There are cases when communication between the birth and adoptive families goes through the adoption professional. If this is the case, then it would likely involve the adoptive family contacting you through the adoption agency. It does not have to be this way, but it is a common method. Personally, our open adoption communication does not go through our adoption professional. If you are successful in maintaining a relationship, you may be able to communicate with each other directly.
Another responsibility you will have an as expectant parent is to know the boundaries you have for yourself. There will inevitably be post-placement grief that will not end when your adoption is finalized. Although I am not a birth mother myself, I have walked alongside many birth mothers and have seen their grief firsthand. If the communication or involvement you are receiving from your child’s adoptive family begins to cause you turmoil or becomes a trigger for you, it is important to handle that in a way that promotes your emotional well-being. You know what is best for you, so I encourage you to do what you know is best for you.
The Last Word
When I think of the question, “What is open adoption?” so many emotions flood my mind. Open adoption is something that has changed my life, my husband’s life, and the life of our son. As mentioned earlier, I had many fears and concerns about what an open adoption would look like, and unfortunately, those fears and concerns were selfish. Once my son’s birth mother and I began communicating, it was as if a burden lifted from us. We no longer had fears or concerns. We began to view it as something that would help our son throughout his life. The impact of his story will never go away, but its sting may be lessened because he has two families lovingly providing him the space to own his story.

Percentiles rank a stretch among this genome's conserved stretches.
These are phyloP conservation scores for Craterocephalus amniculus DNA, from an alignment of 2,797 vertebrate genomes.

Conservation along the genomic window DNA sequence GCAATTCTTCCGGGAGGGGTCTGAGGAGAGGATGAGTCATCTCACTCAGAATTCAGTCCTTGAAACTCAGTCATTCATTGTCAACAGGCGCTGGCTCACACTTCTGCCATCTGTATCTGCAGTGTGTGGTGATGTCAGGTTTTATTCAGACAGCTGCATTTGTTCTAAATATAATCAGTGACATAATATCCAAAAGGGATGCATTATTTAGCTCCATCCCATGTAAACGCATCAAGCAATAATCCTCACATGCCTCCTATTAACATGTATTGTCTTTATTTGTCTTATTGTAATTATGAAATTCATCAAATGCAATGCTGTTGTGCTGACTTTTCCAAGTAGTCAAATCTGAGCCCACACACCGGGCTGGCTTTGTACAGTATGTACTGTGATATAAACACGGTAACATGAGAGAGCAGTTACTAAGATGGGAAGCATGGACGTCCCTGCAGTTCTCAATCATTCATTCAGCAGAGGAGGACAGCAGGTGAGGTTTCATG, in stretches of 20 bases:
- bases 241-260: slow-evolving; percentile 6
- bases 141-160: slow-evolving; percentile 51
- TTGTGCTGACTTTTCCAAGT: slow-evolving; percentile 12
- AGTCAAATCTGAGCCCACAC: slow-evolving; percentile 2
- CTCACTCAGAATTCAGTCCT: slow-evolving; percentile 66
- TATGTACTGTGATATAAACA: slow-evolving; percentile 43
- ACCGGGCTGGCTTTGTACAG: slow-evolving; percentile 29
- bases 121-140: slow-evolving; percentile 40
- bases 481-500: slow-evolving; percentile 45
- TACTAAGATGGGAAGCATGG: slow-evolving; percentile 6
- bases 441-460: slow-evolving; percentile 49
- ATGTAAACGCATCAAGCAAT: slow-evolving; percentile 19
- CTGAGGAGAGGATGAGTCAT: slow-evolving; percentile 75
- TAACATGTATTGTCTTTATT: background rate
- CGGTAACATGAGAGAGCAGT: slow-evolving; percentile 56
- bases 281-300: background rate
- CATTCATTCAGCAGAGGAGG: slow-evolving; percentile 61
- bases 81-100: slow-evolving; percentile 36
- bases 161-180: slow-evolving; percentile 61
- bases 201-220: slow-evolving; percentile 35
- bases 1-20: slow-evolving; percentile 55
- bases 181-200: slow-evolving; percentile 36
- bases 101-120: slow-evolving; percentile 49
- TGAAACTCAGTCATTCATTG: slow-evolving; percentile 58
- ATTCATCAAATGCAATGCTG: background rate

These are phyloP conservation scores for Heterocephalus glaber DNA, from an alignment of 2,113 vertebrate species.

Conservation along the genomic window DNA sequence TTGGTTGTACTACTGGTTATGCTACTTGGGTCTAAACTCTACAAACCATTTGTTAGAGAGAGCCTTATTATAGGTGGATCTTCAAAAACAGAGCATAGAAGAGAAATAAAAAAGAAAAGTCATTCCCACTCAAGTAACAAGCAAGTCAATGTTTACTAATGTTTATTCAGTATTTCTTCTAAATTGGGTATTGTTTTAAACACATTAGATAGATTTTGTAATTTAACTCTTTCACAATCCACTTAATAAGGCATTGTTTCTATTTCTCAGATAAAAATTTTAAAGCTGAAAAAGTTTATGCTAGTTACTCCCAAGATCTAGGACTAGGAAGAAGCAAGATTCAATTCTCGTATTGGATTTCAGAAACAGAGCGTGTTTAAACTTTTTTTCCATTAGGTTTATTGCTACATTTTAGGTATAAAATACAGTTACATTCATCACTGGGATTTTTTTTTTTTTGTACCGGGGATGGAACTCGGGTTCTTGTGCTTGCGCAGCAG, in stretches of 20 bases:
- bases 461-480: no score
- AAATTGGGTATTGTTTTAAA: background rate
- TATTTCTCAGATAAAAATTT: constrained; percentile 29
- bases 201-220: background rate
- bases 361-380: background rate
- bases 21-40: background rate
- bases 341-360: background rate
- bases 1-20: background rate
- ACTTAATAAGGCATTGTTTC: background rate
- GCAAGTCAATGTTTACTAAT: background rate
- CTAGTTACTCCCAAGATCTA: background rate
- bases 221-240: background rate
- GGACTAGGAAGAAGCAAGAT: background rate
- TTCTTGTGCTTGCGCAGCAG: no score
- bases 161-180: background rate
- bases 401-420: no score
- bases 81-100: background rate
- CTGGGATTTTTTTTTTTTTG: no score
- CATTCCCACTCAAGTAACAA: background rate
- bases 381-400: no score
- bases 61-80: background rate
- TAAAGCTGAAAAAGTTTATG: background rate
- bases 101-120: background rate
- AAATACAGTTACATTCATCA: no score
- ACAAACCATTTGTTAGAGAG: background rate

There is also an overwhelming sense of respect between all of us. The ability and freedom my son’s birth parents have to see their son grow has had a significant impact on their ability to heal. Like many birth parents, at the time of our son’s birth, they did not know what options they would have long-term. The emotional space and “open door policy” that has been established between us has continued to be a platform where we can all heal, love, and flourish. When I see my son with his birth family during our visits, it fills me with joy because it is a tangible reminder that some good can come from something difficult and traumatic, if you are willing to put yourself aside and focus on the overall goal: doing what is best for the child, while also doing what you can to aid the child in understanding his or her story.
There are a multitude of reasons why birth parents place their child for adoption. Each circumstance is varied and personal. Regardless of what has brought you to this place and what has brought you to the point of considering “what is open adoption?” and “what would open adoption mean for me?”, you should know you have a voice, a story, and a path to walk. Motherhood comes to us all in so many different ways, and it is my hope that your journey, whatever it may be, will bring you peace.